As the number of EMV chip payment cards in circulation reaches over nine billion worldwide and U.S. migration to EMV chip continues, EMVCo recently announced a new testing framework to help address merchant, acquirers and processors needs for a streamlined process for deploying payment terminals that are certified as meeting Level 3 requirements.
In this Q&A post, EMVCo Director of Technology Bastien Latge, provides insight into the role of EMV testing, and how its latest Testing Framework standardises the approach for testing and certifying the integration of terminals. This supports multiple payment systems and reduces time to market for new and upgraded terminals.
First, what is EMVCo’s role in testing and certification?
Bastien Latge: EMVCo facilitates the testing and certification of products to support the implementation of EMV technology. Specifically, EMVCo operates and maintains testing and certification programmes to validate that a product is EMV®-compliant and will perform in accordance with the EMV Specifications when brought to market.
What is EMV Level 3 testing?
Bastien Latge: EMV Level 3 (L3) testing validates the integration of an EMV payment or cash dispensing terminal with any merchant or bank systems to ensure end-to-end transaction acceptance. It includes the series of processes required to ensure that a new or upgraded terminal (hardware and/or software) meets the specific requirements and recommendations of the individual payment systems before being deployed in the field.
Why has EMVCo introduced a new framework for EMV L3 testing?
Bastien Latge: Testing brings technical stability and confidence to all stakeholders, but it can also be time-consuming and complex. EMVCo has launched the new framework to help address these challenges and requests from the merchant, and wider payment community, for a more streamlined integration testing experience that supports multiple payment systems.
How does the framework streamline the EMV L3 testing process?
Bastien Latge: With the previous testing process, some payment systems developed and managed their own EMV L3 test tools and certification processes or used third parties to support this activity. This meant that test tool providers were required to develop and qualify different tools to meet the specifications of the individual payment systems.
Now, with the new framework, test tools providers can develop consolidated solutions to perform terminal integration testing across different payment systems, without the need for repeated test tool qualification.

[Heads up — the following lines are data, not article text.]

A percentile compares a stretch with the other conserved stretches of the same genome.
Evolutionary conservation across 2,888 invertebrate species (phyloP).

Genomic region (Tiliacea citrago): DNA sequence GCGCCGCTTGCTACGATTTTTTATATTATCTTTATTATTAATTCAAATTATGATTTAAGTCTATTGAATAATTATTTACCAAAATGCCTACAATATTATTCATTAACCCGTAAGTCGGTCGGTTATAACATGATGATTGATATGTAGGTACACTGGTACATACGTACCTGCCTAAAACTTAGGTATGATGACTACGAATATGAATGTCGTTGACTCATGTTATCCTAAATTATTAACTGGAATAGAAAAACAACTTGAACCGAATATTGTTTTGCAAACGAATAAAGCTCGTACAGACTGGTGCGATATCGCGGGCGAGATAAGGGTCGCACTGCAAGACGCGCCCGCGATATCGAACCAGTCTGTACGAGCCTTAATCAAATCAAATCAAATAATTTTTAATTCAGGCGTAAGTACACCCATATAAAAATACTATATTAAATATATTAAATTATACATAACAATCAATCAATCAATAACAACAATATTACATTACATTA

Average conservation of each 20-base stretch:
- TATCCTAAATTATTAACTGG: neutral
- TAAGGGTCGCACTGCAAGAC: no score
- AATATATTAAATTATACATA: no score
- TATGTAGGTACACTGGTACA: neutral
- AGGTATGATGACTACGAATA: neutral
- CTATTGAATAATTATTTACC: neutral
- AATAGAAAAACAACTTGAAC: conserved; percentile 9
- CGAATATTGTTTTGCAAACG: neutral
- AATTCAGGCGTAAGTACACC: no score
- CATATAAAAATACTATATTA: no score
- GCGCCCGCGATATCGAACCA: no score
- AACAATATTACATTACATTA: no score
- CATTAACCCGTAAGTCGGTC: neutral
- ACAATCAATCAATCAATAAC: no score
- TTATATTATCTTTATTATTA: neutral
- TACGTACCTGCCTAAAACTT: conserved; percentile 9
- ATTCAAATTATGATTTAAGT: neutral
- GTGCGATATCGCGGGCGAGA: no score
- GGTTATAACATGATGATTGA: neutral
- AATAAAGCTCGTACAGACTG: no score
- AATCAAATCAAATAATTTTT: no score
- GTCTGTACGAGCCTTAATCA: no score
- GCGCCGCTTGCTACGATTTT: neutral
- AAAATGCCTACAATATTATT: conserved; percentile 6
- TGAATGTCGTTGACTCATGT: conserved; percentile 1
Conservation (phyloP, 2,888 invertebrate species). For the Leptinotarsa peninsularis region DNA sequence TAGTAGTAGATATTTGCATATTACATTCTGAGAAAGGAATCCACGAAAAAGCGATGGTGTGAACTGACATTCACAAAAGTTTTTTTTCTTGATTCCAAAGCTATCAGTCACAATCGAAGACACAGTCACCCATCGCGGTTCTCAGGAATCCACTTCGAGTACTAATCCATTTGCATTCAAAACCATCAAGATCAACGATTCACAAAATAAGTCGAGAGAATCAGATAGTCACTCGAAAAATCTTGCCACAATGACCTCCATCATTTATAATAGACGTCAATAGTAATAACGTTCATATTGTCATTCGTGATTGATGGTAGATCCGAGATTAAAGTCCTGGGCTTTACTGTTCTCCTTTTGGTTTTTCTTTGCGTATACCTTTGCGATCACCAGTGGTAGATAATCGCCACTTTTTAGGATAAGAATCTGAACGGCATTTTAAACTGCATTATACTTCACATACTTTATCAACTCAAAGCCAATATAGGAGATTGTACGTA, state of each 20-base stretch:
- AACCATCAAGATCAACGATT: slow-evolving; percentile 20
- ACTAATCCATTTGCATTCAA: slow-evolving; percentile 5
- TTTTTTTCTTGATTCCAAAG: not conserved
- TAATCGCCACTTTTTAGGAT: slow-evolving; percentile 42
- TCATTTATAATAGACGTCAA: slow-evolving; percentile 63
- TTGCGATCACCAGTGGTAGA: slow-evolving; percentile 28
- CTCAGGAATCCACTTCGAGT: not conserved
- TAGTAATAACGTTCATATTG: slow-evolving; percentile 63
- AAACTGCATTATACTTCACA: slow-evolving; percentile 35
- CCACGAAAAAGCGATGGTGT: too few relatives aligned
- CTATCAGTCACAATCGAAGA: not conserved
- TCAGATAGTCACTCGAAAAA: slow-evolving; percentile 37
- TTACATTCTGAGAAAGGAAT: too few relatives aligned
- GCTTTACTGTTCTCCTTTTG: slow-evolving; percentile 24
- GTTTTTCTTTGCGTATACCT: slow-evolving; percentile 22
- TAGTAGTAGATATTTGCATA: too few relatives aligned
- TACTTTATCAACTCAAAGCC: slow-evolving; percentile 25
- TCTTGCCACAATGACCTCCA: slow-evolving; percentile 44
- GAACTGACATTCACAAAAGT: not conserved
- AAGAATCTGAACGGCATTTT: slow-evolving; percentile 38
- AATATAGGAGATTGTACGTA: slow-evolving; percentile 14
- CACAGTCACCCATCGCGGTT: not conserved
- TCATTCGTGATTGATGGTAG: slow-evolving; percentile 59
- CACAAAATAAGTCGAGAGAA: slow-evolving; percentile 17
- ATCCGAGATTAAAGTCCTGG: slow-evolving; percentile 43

The framework standardises the testing file formats and tool qualification process (involving a digital machine-readable test plan, test cases, and pass criteria descriptions) which improves the quality of the test tools, increasing flexibility and consistency, reducing the time spent testing and certifying the integration of EMV terminals, and enabling any interoperability issues to be quickly identified and resolved.
Additionally, a new Level 3 (L3) Participant System Identifier (PSI) service enables domestic payment systems to include their own terminal integration testing requirements using an EMVCo pre-assigned identifier in an EMVCo qualified test tool, alongside those of the international payment systems, providing full testing synergy.
What benefits does the EMV L3 Testing Framework provide to the payment industry?
Bastien Latge: The EMV L3 Testing Framework delivers various process and operational efficiencies that enhance the ease of use, convenience, and consistency of testing and certifying the integration of terminals. This benefits the entire payment community – domestic and global payment systems, processors, merchants, test tool providers and test laboratories.
By standardising the testing process, the framework reduces ambiguity, improves automation and results in better quality tools with greater flexibility. These tools can quickly meet the evolving requirements of the individual payment systems and other testing entities.
For merchants and acquirer processors, a streamlined testing approach means quicker time to market for integrating new, or updating existing, payment acceptance terminals.
How was the EMV L3 Testing Framework developed?
Bastien Latge: The framework was developed based on a feasibility analysis that identified key elements to achieve a more streamlined integration testing experience that supports multiple payment systems. Work on the initiative was conducted through EMVCo’s Associates Programme to confirm understanding of requirements and achieve the required efficiencies and improved automation. EMVCo also engaged with test tool and services providers to receive detailed insight on technical improvements and digital automation.
How can the payments industry participate in any future developments in this area?
Bastien Latge: EMVCo Associates and Approved Test Tool and Service providers play a key role in EMVCo’s ongoing efforts to provide a standardised approach to Level 3 testing. We will continue to work with these stakeholders on L3 initiatives and keep them informed of specific opportunities for participation.
EMVCo is also currently working with the US Payments Forum (USPF) – Testing and Certification Committee to engage the broader payments industry in the US for their feedback on specific aspects of L3 testing tools where greater consistency can be achieved.